transacted in the Church of Canterbury, by the disciples of St. Gregory or their successors, and under what kings the same happened, has been conveyed to us by Nothelm through the industry of the aforesaid Abbot Albinus. They also partly informed me by what bishops and under what kings the provinces of the East and West Saxons, as also of the East Angles, and of the Northumbrians, received the faith of Christ. In short, I was chiefly encouraged to undertake this work by the persuasions of the same Albinus. In like manner, Daniel, the most reverend Bishop of the West Saxons, who is still living, communicated to me in writing some things relating to the Ecclesiastical History of that province, and the next adjoining to it of the South Saxons, as also of the Isle of Wight. But how, by the pious ministry of Cedd and Ceadda, the province of the Mercians was brought to the faith of Christ, which they knew not before, and how that of the East Saxons recovered the same, after having expelled it, and how those fathers lived and died, we learned from the brethren of the monastery, which was built by them, and is called Læstingau. What ecclesiastical transactions took place in the province of the East Angles, was partly made known to us from the writings and tradition of our ancestors, and partly by relation of the most reverend Abbot Esius. What was done towards promoting the faith, and what was the sacerdotal succession in the province of Lindsey, we had either from the letters of the most reverend prelate Cunebert, or by word of mouth from other persons of good credit. But what was done in the Church throughout the province of the Northumbrians, from the time when they received the faith of Christ till this present, I received not from any particular author, but by the faithful testimony of innumerable witnesses, who might know or remember the same; besides what I had of my own knowledge. Wherein it is to be observed, that what I have written concerning our most holy father, and Bishop Cuthbert, either in this volume, or in my treatise on his life and actions, I partly took, and faithfully copied from what I found written of him by the brethren of the Church of Lindisfarne; but at the same time took care to add such things as I could myself have knowledge of by the faithful testimony of such as knew him. And I humbly entreat the reader, that if he shall in this that we have written find any thing not delivered according to the truth, he will not impute the same to me, who, as the true rule of history requires, have laboured sincerely to commit to writing such things as I could gather from common report, for the instruction of posterity.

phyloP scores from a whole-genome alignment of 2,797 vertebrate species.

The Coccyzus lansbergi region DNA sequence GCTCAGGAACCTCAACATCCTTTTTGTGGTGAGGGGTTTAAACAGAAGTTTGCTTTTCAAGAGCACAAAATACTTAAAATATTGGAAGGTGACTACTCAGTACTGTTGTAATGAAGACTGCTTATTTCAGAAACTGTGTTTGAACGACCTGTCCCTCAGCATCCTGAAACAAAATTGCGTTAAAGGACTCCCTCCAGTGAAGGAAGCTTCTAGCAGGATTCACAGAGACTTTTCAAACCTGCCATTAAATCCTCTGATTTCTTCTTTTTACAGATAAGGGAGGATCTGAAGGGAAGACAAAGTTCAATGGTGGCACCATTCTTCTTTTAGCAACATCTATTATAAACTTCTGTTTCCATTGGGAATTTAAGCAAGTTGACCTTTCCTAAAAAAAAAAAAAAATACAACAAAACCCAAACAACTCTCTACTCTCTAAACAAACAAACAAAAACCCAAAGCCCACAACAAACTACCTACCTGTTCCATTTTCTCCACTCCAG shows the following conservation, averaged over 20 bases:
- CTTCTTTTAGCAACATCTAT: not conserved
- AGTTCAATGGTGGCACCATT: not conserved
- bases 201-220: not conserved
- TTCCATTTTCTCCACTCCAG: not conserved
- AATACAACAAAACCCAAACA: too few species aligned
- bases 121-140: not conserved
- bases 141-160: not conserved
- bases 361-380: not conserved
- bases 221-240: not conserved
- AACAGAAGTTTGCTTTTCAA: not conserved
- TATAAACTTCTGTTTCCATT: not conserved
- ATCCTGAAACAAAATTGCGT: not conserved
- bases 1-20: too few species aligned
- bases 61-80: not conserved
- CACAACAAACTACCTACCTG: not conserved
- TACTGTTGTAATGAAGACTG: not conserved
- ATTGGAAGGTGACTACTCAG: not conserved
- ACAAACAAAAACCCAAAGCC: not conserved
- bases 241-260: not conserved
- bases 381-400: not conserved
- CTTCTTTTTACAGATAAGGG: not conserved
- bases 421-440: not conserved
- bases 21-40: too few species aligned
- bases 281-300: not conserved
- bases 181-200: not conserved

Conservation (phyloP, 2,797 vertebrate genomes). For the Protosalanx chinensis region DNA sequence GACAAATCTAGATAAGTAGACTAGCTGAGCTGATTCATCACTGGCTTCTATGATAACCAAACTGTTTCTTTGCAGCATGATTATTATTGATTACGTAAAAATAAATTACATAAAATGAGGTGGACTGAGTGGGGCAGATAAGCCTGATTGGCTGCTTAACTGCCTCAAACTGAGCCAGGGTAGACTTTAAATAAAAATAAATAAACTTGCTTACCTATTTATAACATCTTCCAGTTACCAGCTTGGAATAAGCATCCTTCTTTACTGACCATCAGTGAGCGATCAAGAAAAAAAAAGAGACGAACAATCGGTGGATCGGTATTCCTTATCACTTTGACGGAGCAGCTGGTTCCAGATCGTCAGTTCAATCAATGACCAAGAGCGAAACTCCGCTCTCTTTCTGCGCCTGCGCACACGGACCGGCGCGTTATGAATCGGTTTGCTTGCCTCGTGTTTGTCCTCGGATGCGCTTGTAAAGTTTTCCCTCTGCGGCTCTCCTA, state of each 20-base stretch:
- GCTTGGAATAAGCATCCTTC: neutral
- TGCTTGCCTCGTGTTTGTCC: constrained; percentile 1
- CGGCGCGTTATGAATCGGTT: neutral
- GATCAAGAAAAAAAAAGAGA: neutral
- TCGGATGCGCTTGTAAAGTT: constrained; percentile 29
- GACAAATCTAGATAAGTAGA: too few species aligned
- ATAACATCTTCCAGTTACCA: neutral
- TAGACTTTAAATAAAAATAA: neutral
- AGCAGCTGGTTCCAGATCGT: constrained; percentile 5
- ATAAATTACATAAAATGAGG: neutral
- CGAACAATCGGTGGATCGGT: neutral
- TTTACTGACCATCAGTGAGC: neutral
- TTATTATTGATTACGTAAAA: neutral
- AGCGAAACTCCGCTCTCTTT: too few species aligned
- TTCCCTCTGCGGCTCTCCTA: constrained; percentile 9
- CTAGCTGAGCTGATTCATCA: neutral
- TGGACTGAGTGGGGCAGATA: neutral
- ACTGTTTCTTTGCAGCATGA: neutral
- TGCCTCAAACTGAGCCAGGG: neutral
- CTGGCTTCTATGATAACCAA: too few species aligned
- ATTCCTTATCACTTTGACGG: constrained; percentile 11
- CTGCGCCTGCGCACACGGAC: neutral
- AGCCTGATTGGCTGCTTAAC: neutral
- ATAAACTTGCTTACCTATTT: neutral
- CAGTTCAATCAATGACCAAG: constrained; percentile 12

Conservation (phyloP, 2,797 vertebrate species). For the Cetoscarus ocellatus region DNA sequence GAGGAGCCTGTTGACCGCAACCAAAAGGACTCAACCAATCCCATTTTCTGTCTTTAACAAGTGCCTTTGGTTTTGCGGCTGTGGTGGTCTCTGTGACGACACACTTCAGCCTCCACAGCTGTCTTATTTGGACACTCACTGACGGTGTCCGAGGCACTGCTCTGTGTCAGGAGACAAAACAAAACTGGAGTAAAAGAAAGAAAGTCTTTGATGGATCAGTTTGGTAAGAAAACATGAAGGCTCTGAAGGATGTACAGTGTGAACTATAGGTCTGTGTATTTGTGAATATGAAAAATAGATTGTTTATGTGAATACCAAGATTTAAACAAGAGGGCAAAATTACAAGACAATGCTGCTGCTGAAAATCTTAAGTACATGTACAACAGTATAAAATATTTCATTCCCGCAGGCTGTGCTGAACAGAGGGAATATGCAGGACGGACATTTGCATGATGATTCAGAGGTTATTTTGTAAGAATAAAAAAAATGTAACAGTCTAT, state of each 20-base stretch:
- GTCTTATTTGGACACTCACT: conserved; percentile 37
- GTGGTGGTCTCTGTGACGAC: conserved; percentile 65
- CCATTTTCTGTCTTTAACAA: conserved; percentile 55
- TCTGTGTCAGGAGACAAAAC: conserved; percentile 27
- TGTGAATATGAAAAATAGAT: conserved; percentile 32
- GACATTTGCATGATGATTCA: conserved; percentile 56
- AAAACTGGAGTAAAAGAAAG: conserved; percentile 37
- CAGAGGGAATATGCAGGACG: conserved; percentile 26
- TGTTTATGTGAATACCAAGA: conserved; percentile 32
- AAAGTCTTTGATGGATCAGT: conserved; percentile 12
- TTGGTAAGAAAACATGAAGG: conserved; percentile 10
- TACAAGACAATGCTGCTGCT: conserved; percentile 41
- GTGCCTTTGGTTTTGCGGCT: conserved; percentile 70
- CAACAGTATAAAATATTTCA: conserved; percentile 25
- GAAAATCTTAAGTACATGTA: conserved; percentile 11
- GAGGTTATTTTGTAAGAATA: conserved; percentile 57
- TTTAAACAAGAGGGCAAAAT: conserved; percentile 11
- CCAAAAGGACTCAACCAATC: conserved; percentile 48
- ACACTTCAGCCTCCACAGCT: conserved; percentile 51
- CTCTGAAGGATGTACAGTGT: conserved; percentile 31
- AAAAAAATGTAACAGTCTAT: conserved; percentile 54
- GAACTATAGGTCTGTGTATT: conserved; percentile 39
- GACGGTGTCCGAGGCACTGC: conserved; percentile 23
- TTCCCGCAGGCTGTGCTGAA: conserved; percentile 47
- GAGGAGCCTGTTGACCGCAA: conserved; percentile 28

Moreover I beseech all men who shall hear or read this history of our nation, that for my manifold infirmities both of mind and body, they will offer up frequent supplications to the throne of Grace. And I further pray, that in recompense for the labour wherewith I have recorded in the several countries and cities those events which were most worthy of note, and most grateful to the ears of their inhabitants, I may for my reward have the benefit of their pious prayers.